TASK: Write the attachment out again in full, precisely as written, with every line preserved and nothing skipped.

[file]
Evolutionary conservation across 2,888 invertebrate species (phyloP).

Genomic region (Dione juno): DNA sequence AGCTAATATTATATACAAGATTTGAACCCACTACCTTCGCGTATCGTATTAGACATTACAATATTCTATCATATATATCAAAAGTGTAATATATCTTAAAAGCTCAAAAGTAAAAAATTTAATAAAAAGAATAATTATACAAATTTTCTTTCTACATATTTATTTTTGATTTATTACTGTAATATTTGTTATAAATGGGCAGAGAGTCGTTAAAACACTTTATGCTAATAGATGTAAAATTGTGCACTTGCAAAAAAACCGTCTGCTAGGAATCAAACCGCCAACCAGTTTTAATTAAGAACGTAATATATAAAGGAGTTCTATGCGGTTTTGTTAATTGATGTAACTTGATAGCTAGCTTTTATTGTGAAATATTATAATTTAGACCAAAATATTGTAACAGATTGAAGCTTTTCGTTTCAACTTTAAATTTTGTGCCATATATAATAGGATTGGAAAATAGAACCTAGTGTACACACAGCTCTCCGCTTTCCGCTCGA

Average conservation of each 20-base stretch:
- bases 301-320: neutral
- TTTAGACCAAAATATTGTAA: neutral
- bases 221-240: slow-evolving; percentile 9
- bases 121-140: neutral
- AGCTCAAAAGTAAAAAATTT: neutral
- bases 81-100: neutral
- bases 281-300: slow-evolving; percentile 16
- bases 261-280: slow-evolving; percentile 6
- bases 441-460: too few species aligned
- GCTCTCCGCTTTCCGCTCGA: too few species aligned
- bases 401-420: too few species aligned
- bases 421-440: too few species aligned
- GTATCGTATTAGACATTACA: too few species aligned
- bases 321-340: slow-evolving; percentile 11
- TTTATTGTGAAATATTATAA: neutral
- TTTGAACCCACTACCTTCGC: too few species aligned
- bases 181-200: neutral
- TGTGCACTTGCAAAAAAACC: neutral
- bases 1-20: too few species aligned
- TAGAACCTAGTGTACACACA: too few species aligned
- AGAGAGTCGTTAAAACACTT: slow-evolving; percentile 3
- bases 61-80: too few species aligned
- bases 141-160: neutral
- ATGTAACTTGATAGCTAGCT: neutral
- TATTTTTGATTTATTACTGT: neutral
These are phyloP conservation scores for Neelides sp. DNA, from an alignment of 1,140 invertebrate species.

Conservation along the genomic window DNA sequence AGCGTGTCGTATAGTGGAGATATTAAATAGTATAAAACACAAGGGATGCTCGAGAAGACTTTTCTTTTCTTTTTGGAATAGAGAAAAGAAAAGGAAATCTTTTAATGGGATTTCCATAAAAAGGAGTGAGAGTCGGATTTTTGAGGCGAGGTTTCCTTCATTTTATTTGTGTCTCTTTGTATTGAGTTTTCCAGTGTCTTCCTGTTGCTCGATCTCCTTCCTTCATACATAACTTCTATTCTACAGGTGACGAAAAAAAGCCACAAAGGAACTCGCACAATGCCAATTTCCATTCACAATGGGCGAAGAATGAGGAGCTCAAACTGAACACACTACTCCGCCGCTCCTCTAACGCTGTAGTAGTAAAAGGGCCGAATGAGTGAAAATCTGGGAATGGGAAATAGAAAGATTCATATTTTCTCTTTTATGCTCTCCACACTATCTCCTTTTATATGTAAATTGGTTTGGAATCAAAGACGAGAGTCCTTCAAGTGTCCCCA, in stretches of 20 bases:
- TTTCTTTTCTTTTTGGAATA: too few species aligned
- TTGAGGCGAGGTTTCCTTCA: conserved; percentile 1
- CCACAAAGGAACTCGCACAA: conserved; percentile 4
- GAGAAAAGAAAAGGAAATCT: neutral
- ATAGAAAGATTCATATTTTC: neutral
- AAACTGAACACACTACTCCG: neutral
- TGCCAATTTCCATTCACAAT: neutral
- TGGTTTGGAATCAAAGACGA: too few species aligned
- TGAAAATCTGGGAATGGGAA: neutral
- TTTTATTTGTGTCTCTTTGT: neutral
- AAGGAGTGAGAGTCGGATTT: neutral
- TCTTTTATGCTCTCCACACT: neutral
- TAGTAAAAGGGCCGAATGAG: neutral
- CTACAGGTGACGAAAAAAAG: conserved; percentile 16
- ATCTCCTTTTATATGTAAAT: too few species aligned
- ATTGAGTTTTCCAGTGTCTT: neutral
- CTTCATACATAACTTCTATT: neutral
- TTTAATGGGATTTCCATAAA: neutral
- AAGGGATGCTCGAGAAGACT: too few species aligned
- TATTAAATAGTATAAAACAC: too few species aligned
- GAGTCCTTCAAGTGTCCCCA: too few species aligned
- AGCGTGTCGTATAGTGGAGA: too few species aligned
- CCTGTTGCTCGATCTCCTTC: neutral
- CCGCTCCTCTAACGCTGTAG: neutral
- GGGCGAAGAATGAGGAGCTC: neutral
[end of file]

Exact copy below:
Evolutionary conservation across 2,888 invertebrate species (phyloP).

Genomic region (Dione juno): DNA sequence AGCTAATATTATATACAAGATTTGAACCCACTACCTTCGCGTATCGTATTAGACATTACAATATTCTATCATATATATCAAAAGTGTAATATATCTTAAAAGCTCAAAAGTAAAAAATTTAATAAAAAGAATAATTATACAAATTTTCTTTCTACATATTTATTTTTGATTTATTACTGTAATATTTGTTATAAATGGGCAGAGAGTCGTTAAAACACTTTATGCTAATAGATGTAAAATTGTGCACTTGCAAAAAAACCGTCTGCTAGGAATCAAACCGCCAACCAGTTTTAATTAAGAACGTAATATATAAAGGAGTTCTATGCGGTTTTGTTAATTGATGTAACTTGATAGCTAGCTTTTATTGTGAAATATTATAATTTAGACCAAAATATTGTAACAGATTGAAGCTTTTCGTTTCAACTTTAAATTTTGTGCCATATATAATAGGATTGGAAAATAGAACCTAGTGTACACACAGCTCTCCGCTTTCCGCTCGA

Average conservation of each 20-base stretch:
- bases 301-320: neutral
- TTTAGACCAAAATATTGTAA: neutral
- bases 221-240: slow-evolving; percentile 9
- bases 121-140: neutral
- AGCTCAAAAGTAAAAAATTT: neutral
- bases 81-100: neutral
- bases 281-300: slow-evolving; percentile 16
- bases 261-280: slow-evolving; percentile 6
- bases 441-460: too few species aligned
- GCTCTCCGCTTTCCGCTCGA: too few species aligned
- bases 401-420: too few species aligned
- bases 421-440: too few species aligned
- GTATCGTATTAGACATTACA: too few species aligned
- bases 321-340: slow-evolving; percentile 11
- TTTATTGTGAAATATTATAA: neutral
- TTTGAACCCACTACCTTCGC: too few species aligned
- bases 181-200: neutral
- TGTGCACTTGCAAAAAAACC: neutral
- bases 1-20: too few species aligned
- TAGAACCTAGTGTACACACA: too few species aligned
- AGAGAGTCGTTAAAACACTT: slow-evolving; percentile 3
- bases 61-80: too few species aligned
- bases 141-160: neutral
- ATGTAACTTGATAGCTAGCT: neutral
- TATTTTTGATTTATTACTGT: neutral
These are phyloP conservation scores for Neelides sp. DNA, from an alignment of 1,140 invertebrate species.

Conservation along the genomic window DNA sequence AGCGTGTCGTATAGTGGAGATATTAAATAGTATAAAACACAAGGGATGCTCGAGAAGACTTTTCTTTTCTTTTTGGAATAGAGAAAAGAAAAGGAAATCTTTTAATGGGATTTCCATAAAAAGGAGTGAGAGTCGGATTTTTGAGGCGAGGTTTCCTTCATTTTATTTGTGTCTCTTTGTATTGAGTTTTCCAGTGTCTTCCTGTTGCTCGATCTCCTTCCTTCATACATAACTTCTATTCTACAGGTGACGAAAAAAAGCCACAAAGGAACTCGCACAATGCCAATTTCCATTCACAATGGGCGAAGAATGAGGAGCTCAAACTGAACACACTACTCCGCCGCTCCTCTAACGCTGTAGTAGTAAAAGGGCCGAATGAGTGAAAATCTGGGAATGGGAAATAGAAAGATTCATATTTTCTCTTTTATGCTCTCCACACTATCTCCTTTTATATGTAAATTGGTTTGGAATCAAAGACGAGAGTCCTTCAAGTGTCCCCA, in stretches of 20 bases:
- TTTCTTTTCTTTTTGGAATA: too few species aligned
- TTGAGGCGAGGTTTCCTTCA: conserved; percentile 1
- CCACAAAGGAACTCGCACAA: conserved; percentile 4
- GAGAAAAGAAAAGGAAATCT: neutral
- ATAGAAAGATTCATATTTTC: neutral
- AAACTGAACACACTACTCCG: neutral
- TGCCAATTTCCATTCACAAT: neutral
- TGGTTTGGAATCAAAGACGA: too few species aligned
- TGAAAATCTGGGAATGGGAA: neutral
- TTTTATTTGTGTCTCTTTGT: neutral
- AAGGAGTGAGAGTCGGATTT: neutral
- TCTTTTATGCTCTCCACACT: neutral
- TAGTAAAAGGGCCGAATGAG: neutral
- CTACAGGTGACGAAAAAAAG: conserved; percentile 16
- ATCTCCTTTTATATGTAAAT: too few species aligned
- ATTGAGTTTTCCAGTGTCTT: neutral
- CTTCATACATAACTTCTATT: neutral
- TTTAATGGGATTTCCATAAA: neutral
- AAGGGATGCTCGAGAAGACT: too few species aligned
- TATTAAATAGTATAAAACAC: too few species aligned
- GAGTCCTTCAAGTGTCCCCA: too few species aligned
- AGCGTGTCGTATAGTGGAGA: too few species aligned
- CCTGTTGCTCGATCTCCTTC: neutral
- CCGCTCCTCTAACGCTGTAG: neutral
- GGGCGAAGAATGAGGAGCTC: neutral